[4]        In or about May of 2001 the plaintiff consulted the partner in Tughans with the intention of bringing such a claim.  I find that at that time and for a considerable time afterwards a claim could have been brought against the Belfast City Hospital or the Trust then responsible for it as it would have been within three years of the date of the plaintiff’s state of knowledge.  However a writ was not issued by the defendants until 7 February 2002.  Nor was the matter pursued with enormous expedition thereafter.  The plaintiff consented to remittal of the matter to the court of the Recorder of Belfast.  This was heard by Her Honour Judge Kennedy on or about 22 June 2005.  The then defendant took the limitation point against the plaintiff and succeeded.  She appealed to the High Court and the matter was heard, again on the limitation issue on 4 and 5 May 2006.  On that occasion I upheld the decision of Judge Kennedy that the proceedings had been brought more than three years after the plaintiff’s date of knowledge of her cause of action within the meaning of the Limitation Order.  Like her I considered it was not an appropriate case for the exercise of the court’s discretion.  I record that neither party felt my decision in that regard inhibited me from hearing this matter in February 2009.

 

[5]        The plaintiff shortly afterwards, having been properly alerted by Tughans, went to her present solicitors and a writ against Tughans was issued on 20 November 2006.  No evidence was called by the defendants on the issue of primary liability here.  I find they were in breach of their duty of care to the plaintiff and are liable to her in damages.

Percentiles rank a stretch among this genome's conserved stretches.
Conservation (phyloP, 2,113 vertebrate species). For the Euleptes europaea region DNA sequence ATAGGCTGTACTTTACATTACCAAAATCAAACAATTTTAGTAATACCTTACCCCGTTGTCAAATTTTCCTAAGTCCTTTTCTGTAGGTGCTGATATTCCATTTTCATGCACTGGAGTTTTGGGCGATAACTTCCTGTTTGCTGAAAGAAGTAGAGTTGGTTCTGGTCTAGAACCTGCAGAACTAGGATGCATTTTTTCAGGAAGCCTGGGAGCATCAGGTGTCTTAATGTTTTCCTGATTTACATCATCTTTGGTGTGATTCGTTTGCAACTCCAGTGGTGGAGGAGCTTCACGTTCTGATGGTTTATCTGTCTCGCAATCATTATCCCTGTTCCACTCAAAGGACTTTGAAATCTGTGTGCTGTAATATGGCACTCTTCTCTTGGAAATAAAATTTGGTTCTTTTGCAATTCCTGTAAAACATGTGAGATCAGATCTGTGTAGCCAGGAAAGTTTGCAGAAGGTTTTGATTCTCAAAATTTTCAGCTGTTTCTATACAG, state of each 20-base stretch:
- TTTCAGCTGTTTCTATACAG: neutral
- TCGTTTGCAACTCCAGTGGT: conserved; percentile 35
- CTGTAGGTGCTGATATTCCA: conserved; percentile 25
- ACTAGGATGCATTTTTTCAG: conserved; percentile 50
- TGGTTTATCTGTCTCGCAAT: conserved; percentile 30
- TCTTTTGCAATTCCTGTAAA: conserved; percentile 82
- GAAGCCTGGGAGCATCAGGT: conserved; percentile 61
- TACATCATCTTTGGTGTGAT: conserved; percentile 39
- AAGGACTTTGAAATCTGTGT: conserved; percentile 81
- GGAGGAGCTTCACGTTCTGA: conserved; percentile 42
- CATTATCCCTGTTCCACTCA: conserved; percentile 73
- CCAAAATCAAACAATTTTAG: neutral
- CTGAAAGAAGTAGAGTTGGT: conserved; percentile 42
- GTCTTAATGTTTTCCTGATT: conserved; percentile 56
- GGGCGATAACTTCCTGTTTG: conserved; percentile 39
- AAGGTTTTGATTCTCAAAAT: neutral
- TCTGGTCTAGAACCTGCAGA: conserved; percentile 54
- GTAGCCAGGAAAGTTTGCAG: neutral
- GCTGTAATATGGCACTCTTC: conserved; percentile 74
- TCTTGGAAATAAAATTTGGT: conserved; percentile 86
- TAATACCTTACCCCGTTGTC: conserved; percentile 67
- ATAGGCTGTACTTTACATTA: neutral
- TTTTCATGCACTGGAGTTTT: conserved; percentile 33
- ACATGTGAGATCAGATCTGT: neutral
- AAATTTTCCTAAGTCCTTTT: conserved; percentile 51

[6]        In their helpful submissions, Mr Brian Fee QC for the plaintiff and Mr Patrick Good for the defendants referred to a number of leading text books including Charlesworth and Percy on Negligence, 11th Edition, para. 8-292FF; Jackson and Powell, Professional Negligence, 6th Edition 11-284;  Michael Jones, Medical Negligence, 3-144 and Flenley and Leech: Solicitors’ Negligence and Liability, 2nd Edition.  There is a helpful summary at Charlesworth at para. 8-293 which I quote:

 

“The approach to quantifying loss where a solicitor has been negligent in the conduct of a contentious case involves, first, assessing the amount of damages which the claimant would have realised had the lost action been successful; then discounting for the risks that the case would not have succeeded at all.  This approach will be applied, for instance, where a solicitor fails to issue proceedings within the limitation period, or having issued them, fails to pursue them timeously so that they are struck out: if the claim enjoyed good prospects of success it may be that no, or only a small, deduction will be made from the damages recovered to take account of litigation risk.  Should they have been very poor and the claim for damages may fail altogether, or only a nominal sum be recovered.”